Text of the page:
The first time I read about the Camino, was in Gourmet magazine in 2009. At the time, it appealed to me as a romantic idea of walking across the north of Spain eating great food and drinking delicious local wine while meeting people from all over the world. It stayed a dream until now. A few years later, my husband and I watched the documentary film Walking the Camino: Six Ways to Santiago. On our way home from the movie, I mentioned the article from a few years before and we decided we would definitely walk the Camino one day…soon. It has been a few years and in that time we have also seen the movie The Way as well as spoken to several pilgrims who have cherished their Caminos.
The Camino de Santiago is the name of any of the many pilgrimage routes to the Cathedral of Santiago de Compostela in Galicia in northwestern Spain. It is believed that the remains of Saint James are buried there. The pilgrimage routes actually continue past Santiago to the Atlantic coast ending at Cape Finisterre. Cape Finisterre is Spain’s westernmost point. The Romans called it Finisterrae, literally, the end of the world. According to a medieval legend, the Milky Way was formed from the dust raised by traveling pilgrims. Compostela translates to field of stars. We will navigate our trek by day, not by the stars.
There are many routes to Santiago. The largest percentage of pilgrims follow the Camino Francés. That route begins in France, crosses the Pyrenees Mountains and traverses northern Spain. The Caminho Portugués, begins in Lisbon and heads north following the coast north through the country for approximately 400 miles. This route dates back to the Middle Ages. It follows many of the old Roman trade routes and is one of the oldest routes in Europe. It has become the second most popular camino route. Queen Isabel of Portugal (1271 – 1336) followed this route to complete a pilgrimage to Santiago de Compostela. Because of her pilgrimage, it is also referred to as the Royal route.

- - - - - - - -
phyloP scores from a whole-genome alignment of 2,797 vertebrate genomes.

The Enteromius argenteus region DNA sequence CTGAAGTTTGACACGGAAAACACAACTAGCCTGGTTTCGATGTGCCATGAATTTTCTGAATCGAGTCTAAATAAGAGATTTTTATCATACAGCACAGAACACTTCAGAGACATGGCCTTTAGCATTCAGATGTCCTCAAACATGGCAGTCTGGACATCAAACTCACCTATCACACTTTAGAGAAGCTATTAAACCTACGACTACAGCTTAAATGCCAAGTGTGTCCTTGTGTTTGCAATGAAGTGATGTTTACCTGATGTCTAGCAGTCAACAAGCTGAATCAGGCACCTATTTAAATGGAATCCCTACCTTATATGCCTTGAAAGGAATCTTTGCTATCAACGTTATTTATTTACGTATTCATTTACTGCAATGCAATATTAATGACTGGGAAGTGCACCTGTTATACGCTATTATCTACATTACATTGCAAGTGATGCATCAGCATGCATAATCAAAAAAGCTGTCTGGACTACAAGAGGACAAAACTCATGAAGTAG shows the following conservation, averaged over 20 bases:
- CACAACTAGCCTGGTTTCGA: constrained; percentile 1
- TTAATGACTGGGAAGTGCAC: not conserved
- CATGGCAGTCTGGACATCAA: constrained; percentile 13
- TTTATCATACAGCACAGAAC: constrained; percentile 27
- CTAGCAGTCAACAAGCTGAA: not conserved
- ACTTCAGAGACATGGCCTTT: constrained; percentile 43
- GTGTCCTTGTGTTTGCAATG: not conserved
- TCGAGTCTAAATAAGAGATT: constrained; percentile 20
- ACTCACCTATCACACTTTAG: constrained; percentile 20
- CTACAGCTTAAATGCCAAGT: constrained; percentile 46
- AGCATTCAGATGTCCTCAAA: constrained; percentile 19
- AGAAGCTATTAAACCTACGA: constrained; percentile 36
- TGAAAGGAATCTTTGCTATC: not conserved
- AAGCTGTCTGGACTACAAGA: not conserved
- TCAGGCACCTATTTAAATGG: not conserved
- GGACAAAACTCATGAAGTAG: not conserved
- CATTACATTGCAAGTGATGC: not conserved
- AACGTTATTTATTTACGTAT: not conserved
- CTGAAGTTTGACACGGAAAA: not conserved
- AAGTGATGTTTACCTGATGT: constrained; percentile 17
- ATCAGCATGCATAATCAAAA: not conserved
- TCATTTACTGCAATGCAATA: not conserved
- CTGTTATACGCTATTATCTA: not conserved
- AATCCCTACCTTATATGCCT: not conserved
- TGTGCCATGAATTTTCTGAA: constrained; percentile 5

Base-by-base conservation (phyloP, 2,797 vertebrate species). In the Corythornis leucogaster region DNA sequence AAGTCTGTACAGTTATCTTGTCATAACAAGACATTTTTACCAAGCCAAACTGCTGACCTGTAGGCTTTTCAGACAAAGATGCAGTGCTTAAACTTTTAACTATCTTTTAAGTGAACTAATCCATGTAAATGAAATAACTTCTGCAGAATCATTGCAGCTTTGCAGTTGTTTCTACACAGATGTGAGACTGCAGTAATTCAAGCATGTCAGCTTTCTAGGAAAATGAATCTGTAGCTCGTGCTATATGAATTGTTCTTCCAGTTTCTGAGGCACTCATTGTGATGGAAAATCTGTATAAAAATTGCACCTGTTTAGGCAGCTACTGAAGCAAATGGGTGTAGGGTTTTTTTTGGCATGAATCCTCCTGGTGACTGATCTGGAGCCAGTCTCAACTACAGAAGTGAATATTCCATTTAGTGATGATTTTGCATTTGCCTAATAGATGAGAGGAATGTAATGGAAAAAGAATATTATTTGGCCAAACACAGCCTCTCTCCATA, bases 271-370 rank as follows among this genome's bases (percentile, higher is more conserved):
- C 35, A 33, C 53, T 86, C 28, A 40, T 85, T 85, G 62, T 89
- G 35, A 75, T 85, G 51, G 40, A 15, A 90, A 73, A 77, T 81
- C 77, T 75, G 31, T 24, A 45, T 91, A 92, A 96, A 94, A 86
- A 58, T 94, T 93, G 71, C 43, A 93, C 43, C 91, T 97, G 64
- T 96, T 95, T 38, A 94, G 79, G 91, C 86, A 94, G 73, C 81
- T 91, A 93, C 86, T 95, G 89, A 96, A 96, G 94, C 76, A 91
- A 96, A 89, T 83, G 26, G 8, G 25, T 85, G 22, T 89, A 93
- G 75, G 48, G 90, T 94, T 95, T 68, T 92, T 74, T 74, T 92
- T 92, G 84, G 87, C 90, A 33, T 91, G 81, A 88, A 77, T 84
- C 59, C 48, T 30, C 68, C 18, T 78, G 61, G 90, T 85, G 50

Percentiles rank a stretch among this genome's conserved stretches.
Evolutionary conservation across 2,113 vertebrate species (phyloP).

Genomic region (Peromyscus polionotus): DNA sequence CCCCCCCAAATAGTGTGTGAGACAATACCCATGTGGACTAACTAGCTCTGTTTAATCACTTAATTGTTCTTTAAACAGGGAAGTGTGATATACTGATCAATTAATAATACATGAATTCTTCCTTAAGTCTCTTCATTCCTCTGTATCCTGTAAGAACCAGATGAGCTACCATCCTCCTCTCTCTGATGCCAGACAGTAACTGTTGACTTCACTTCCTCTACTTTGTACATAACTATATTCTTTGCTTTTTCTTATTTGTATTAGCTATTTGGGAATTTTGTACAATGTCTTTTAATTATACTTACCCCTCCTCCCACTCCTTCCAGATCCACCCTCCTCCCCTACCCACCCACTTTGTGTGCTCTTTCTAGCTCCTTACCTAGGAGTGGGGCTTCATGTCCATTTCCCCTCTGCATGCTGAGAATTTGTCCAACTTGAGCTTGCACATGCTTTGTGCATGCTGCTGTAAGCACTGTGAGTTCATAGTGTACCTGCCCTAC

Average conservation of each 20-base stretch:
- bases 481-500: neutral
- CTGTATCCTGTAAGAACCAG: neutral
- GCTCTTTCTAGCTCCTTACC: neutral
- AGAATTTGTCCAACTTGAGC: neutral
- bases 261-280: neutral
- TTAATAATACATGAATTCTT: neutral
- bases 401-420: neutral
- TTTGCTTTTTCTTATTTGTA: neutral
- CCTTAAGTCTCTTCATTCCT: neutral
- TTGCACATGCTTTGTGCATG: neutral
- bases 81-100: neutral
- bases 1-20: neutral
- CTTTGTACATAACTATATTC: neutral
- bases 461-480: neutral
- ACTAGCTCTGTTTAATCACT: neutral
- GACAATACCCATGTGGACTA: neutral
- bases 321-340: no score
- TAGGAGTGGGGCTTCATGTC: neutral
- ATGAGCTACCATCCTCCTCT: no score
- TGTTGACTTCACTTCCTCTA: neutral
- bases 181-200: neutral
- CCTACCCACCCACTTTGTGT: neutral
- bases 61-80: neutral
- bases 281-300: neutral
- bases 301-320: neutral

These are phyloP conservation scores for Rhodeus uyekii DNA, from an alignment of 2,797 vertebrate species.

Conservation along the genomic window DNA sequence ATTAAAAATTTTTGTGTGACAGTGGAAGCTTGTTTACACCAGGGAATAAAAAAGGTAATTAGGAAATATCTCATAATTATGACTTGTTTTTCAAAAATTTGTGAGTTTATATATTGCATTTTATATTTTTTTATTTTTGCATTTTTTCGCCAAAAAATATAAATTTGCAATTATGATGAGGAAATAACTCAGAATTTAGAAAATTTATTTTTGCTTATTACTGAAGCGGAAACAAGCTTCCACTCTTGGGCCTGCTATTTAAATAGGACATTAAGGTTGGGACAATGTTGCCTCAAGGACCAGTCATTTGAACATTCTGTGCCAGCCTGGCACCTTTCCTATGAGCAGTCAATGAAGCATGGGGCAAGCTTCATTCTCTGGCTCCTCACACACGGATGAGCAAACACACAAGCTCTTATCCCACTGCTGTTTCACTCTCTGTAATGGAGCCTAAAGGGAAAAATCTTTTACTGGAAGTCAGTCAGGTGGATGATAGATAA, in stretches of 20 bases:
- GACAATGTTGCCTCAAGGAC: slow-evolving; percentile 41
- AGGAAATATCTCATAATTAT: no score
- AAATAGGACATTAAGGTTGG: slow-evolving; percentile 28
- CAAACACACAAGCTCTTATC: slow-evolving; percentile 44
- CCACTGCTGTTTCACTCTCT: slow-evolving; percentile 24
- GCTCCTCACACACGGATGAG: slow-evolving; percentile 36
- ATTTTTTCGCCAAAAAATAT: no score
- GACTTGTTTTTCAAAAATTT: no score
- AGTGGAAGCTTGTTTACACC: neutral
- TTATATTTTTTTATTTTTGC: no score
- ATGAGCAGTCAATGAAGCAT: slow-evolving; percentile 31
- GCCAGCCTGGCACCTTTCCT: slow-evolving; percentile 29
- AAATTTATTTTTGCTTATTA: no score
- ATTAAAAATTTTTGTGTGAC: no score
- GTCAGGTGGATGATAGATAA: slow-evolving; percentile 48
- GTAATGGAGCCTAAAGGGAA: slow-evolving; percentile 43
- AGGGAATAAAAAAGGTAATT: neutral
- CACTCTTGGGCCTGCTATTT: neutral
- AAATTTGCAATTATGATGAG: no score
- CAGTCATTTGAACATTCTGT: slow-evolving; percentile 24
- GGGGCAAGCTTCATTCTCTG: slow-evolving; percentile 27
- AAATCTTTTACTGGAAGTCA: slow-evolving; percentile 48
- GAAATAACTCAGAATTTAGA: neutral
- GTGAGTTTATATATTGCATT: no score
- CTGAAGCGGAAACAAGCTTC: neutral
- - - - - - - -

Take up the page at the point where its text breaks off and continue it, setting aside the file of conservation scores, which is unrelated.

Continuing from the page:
We have decided to take the Caminho Portugués. However, we are making some adaptations. For us, the hike itself is the main attraction. This will be recreational, spiritual and a gastronomic adventure. We will forge our own route between Lisbon and Porto. Mostly because some magical towns and fishing villages are calling us. From Porto we will follow the yellow arrows and scallop shells to Santiago, Finisterre and Muxia.
It is customary for pilgrims to greet each other on the Camino by saying “Buen Camino” in Spain or “Bom Caminho” in Portugal.
Bom Caminho Pilgrims!